Another fortnight brings another dozen bugs (and the corresponding bug fixes) to 39 Days to Mars. But more importantly, it also brings a brand new discord channel, and the last of the localization work for the game! When it launches, 39 Days to Mars will support 9 languages for both the UI, and all the in-game written dialogue. In this update, I talk about the challenges and the fun of translating a game.
But first, let's talk! I've finally set up a discord channel for 39 Days to Mars, something I've been meaning to do for a while.
So come and chat about 39 Days to Mars . I'll be posting more frequent updates than you'll get in this blog, and will try to be around to answer questions and chat about the game. You can click here or follow this link to join the discord server.
If you prefer to play your games in French, Spanish, German, Russian, Brazilian Portuguese, Chinese, Japanese, or Korean, then you're in luck! 39 Days to Mars is localized into all of these languages.
It's been the hard work of many translators, and significantly more time consuming than I expected going into this. But it was worth it - here's what the game looks like in Russian:
My first instinct approaching localization was that I would send all the text and dialogue to a translator, and then some time later they would send me back the final version. The reality is a much tighter back-and-forth with numerous discussions about context, meaning, "feel", and why the german translation is twice as long and no longer fits on the screen.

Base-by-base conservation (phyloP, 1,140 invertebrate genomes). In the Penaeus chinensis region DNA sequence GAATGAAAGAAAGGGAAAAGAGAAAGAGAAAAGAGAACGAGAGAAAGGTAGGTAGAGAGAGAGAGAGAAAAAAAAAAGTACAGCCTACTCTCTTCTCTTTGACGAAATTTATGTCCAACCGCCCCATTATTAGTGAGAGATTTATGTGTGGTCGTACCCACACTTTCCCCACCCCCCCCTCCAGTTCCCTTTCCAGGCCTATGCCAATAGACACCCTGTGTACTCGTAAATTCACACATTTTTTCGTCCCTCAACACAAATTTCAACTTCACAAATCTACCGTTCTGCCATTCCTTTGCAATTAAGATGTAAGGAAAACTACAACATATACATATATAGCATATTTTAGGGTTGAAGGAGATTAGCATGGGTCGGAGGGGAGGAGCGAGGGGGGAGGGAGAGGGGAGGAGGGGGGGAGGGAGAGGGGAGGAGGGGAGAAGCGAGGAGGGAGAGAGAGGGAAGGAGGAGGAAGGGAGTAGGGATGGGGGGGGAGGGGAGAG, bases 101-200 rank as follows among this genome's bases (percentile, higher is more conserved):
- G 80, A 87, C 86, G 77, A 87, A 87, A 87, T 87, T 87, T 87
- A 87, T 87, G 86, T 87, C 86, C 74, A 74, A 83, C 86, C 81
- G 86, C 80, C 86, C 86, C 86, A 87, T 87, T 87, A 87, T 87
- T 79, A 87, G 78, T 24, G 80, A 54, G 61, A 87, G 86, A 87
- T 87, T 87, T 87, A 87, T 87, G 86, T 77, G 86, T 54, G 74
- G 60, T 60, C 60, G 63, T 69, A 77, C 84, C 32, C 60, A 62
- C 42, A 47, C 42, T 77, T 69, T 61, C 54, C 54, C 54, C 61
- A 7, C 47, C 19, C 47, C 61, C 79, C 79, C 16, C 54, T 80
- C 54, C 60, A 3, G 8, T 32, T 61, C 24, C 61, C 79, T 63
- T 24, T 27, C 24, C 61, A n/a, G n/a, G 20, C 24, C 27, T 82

One example from very early on was the translation for the names in the game. The ship is called the "HMS Fearful", which already spawns a number of questions for the translator. HMS is a british term for navy ships - 'Her (or His) Majesty's Ship'. 39 Days to Mars is a quintessentially british game, so translating this to the local version (or removing it for the countries that don't use navy prefixes) would change both the setting and the intention. However leaving it untranslated may not make sense to non-english speakers.
"Fearful" is also a play on words - both the standard meaning that implies the ship and the voyage are fairly timid; but also as an adjective implying the ship is great, impressive or similar.
This shows how just one name can cause a localization headache, and the roughly 3,600 words of dialogue required a fair amount of thinking from everyone involved. Some of the other issues I ran into are, briefly:
The way words wrap in Asian languages differs from European languages, and unfortunately the solution I was using for text didn't support this natively.
Different character sets require different fonts, and so changing the language also means changing all the typefaces used in the game.
And also changing images of text that were originally hand-drawn or partially painted by hand, such as the main title.
In addition to the dialogue, the entire store front and description had to be translated.
And my favourite : translating text that doesn't exist. The tea puzzle dynamically assembles sentences from adjectives depending on the state of the cup of tea. This worked in english, but required extra work to cope with all the differences in other languages.
Overall, I'm really excited about seeing the game in so many languages, and that people will be able to have the choice of how they play and experience 39 Days to Mars!
Here's an obligatory gif of a bug that somehow cropped up when integrating the translations, even though it seemed to have nothing at all to do with the dialogue or titles.
Keep your eyes peeled for more exiting news soon! I'll also be hanging out on discord, so drop by to say hello and see what I'm working on. For the most part of the month, however, I'll be concentrating on fixing more bugs than I find.